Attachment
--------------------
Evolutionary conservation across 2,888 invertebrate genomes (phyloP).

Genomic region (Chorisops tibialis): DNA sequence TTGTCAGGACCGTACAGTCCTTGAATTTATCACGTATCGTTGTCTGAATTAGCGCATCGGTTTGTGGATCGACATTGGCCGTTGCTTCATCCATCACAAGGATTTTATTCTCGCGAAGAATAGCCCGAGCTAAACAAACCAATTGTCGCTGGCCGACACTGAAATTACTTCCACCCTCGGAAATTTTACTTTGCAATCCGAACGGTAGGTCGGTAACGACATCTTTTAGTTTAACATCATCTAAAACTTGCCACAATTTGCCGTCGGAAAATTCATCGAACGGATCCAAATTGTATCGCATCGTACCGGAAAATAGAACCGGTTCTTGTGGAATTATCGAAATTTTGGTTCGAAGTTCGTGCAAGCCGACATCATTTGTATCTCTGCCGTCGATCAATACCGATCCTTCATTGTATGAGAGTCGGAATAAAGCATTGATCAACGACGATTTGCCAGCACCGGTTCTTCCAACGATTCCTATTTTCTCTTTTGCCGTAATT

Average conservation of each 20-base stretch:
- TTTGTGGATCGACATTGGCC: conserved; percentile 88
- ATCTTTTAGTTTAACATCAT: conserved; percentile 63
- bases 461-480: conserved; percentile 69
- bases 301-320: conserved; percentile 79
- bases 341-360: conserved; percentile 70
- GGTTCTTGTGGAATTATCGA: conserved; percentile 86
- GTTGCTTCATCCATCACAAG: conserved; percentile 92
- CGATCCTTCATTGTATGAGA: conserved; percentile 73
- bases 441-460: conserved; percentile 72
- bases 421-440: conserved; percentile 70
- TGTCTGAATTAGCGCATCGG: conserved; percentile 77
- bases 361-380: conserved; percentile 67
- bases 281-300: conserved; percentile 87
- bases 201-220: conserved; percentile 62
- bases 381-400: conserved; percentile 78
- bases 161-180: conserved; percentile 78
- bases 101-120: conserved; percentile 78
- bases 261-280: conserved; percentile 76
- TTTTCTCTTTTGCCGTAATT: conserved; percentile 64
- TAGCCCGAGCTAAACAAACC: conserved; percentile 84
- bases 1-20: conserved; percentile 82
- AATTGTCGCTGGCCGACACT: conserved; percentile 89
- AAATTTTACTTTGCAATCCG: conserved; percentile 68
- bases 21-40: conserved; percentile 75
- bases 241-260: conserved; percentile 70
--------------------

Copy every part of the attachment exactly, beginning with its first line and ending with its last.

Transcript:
Evolutionary conservation across 2,888 invertebrate genomes (phyloP).

Genomic region (Chorisops tibialis): DNA sequence TTGTCAGGACCGTACAGTCCTTGAATTTATCACGTATCGTTGTCTGAATTAGCGCATCGGTTTGTGGATCGACATTGGCCGTTGCTTCATCCATCACAAGGATTTTATTCTCGCGAAGAATAGCCCGAGCTAAACAAACCAATTGTCGCTGGCCGACACTGAAATTACTTCCACCCTCGGAAATTTTACTTTGCAATCCGAACGGTAGGTCGGTAACGACATCTTTTAGTTTAACATCATCTAAAACTTGCCACAATTTGCCGTCGGAAAATTCATCGAACGGATCCAAATTGTATCGCATCGTACCGGAAAATAGAACCGGTTCTTGTGGAATTATCGAAATTTTGGTTCGAAGTTCGTGCAAGCCGACATCATTTGTATCTCTGCCGTCGATCAATACCGATCCTTCATTGTATGAGAGTCGGAATAAAGCATTGATCAACGACGATTTGCCAGCACCGGTTCTTCCAACGATTCCTATTTTCTCTTTTGCCGTAATT

Average conservation of each 20-base stretch:
- TTTGTGGATCGACATTGGCC: conserved; percentile 88
- ATCTTTTAGTTTAACATCAT: conserved; percentile 63
- bases 461-480: conserved; percentile 69
- bases 301-320: conserved; percentile 79
- bases 341-360: conserved; percentile 70
- GGTTCTTGTGGAATTATCGA: conserved; percentile 86
- GTTGCTTCATCCATCACAAG: conserved; percentile 92
- CGATCCTTCATTGTATGAGA: conserved; percentile 73
- bases 441-460: conserved; percentile 72
- bases 421-440: conserved; percentile 70
- TGTCTGAATTAGCGCATCGG: conserved; percentile 77
- bases 361-380: conserved; percentile 67
- bases 281-300: conserved; percentile 87
- bases 201-220: conserved; percentile 62
- bases 381-400: conserved; percentile 78
- bases 161-180: conserved; percentile 78
- bases 101-120: conserved; percentile 78
- bases 261-280: conserved; percentile 76
- TTTTCTCTTTTGCCGTAATT: conserved; percentile 64
- TAGCCCGAGCTAAACAAACC: conserved; percentile 84
- bases 1-20: conserved; percentile 82
- AATTGTCGCTGGCCGACACT: conserved; percentile 89
- AAATTTTACTTTGCAATCCG: conserved; percentile 68
- bases 21-40: conserved; percentile 75
- bases 241-260: conserved; percentile 70